What do you think of when you see purple carrots? Perhaps the possibility of roasted vegetables, or maybe the notion of purple carrots is new to you. I however, immediately thought of soup. “Let’s make some awesome, bright purple soup! Who wouldn’t want to eat bright purple soup?”. I was aware that most people probably wouldn’t want to but this fact was easily dismissed by my own eagerness.
I actually put some thought into this meal too, which once again supports my belief that the less you try and plan a meal, the better. These were the flavours that I decided upon:
- purple carrots
- leftover baked lamb
- chicken stock
- moroccan inspired spices: ginger, garlic, cinnamon, cumin, coriander, paprika and tumeric*
- lemon: juice and preserved
- greek yoghurt
As you can see, it all started out well.
It all went downhill, quickly.
I had forgotten the valuable lessons learned in early childhood about colour combination. Red and yellow = orange, yellow and blue = green and so forth. Remember though when you would then add a wrong colour and suddenly you had brown. You would keep adding colours and then it would just become a worse shade of brown. I managed to reproduce this phenomenon as an adult. Enter, tumeric*. The tumeric that is not only known for flavour but as a spice which adds a vibrant yellow colour to dishes. Think back now, what does purple and yellow equal? Oh that’s right, brown! A big pot of brown lumpy soup. Delicious.
All hope was not lost. “Let’s add some milk”, I thought. We then had a greyish, purple brown pot of gurgling soup. Gurgling and bubbling soup. It resembled what you would imagine the cauldron of a witch in a fairytale would have bubbling away in the darkness of her kitchen. At this moment, I pissed myself laughing. I don’t know how else to describe it but by using that rather crude terminology. It was the worst thing I had probably ever cooked. Every time I looked at it, I cracked up laughing some more. I entered a fit of a laughter that lasted a good few minutes and resulted in tears rolling down my face and my stomach aching. I should make dodgy food more often!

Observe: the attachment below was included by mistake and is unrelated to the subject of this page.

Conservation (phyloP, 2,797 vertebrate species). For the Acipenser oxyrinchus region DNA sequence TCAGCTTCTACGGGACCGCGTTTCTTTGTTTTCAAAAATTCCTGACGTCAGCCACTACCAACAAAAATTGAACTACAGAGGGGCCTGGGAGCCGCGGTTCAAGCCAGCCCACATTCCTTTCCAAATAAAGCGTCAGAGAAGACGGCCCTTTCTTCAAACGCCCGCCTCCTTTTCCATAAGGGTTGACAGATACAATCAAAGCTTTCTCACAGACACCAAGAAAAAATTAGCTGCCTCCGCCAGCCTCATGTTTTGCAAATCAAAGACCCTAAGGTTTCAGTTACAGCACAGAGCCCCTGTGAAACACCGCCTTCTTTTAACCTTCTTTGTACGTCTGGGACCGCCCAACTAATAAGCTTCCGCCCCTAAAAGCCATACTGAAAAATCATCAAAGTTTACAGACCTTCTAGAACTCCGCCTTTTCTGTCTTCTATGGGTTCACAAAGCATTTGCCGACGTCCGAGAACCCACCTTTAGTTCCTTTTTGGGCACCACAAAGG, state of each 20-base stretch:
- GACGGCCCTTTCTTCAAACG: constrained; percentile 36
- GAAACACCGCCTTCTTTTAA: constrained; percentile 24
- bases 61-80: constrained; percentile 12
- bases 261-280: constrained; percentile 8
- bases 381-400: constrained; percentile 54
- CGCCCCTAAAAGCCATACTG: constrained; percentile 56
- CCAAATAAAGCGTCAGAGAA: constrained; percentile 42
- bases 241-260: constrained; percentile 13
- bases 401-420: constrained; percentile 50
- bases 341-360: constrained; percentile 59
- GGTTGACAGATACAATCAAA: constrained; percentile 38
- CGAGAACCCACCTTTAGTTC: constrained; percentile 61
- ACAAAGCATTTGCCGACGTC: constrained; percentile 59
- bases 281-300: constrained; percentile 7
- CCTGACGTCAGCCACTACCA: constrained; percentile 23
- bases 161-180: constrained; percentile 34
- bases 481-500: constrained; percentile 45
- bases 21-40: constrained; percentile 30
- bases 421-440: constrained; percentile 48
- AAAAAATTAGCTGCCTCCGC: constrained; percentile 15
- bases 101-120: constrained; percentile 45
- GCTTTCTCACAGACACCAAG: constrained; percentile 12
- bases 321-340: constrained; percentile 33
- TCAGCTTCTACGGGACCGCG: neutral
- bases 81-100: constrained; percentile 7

Yet I still did not lose hope, as looks aside it actually tasted rather nice. A bit of a blitz to release some of the fabulous purple colour still hiding in the carrots. I also next unintentionally rediscovered another science lesson that had been covered at some point in high school. What an awesome surprise it was when upon adding the lemon juice, a vibrant red was exposed wherever the juice fell. What was the cause of this you may be thinking? Anthocyanin. Anthocyanin are pigments found in many predominantly red/purple fruits and vegetables such as raspberries and red cabbage. When an acidic solution such as lemon juice is added, it turns a pink/red. My soup was a pH indicator.
Things were indeed picking up. I added some yoghurt, preserved lemon and herbs for contrast. I also couldn’t resist putting some retro red dots to the top of my soup by adding a little bit more lemon juice prior to serving.
It turned out to be quite the little science experiment! All of which was eaten.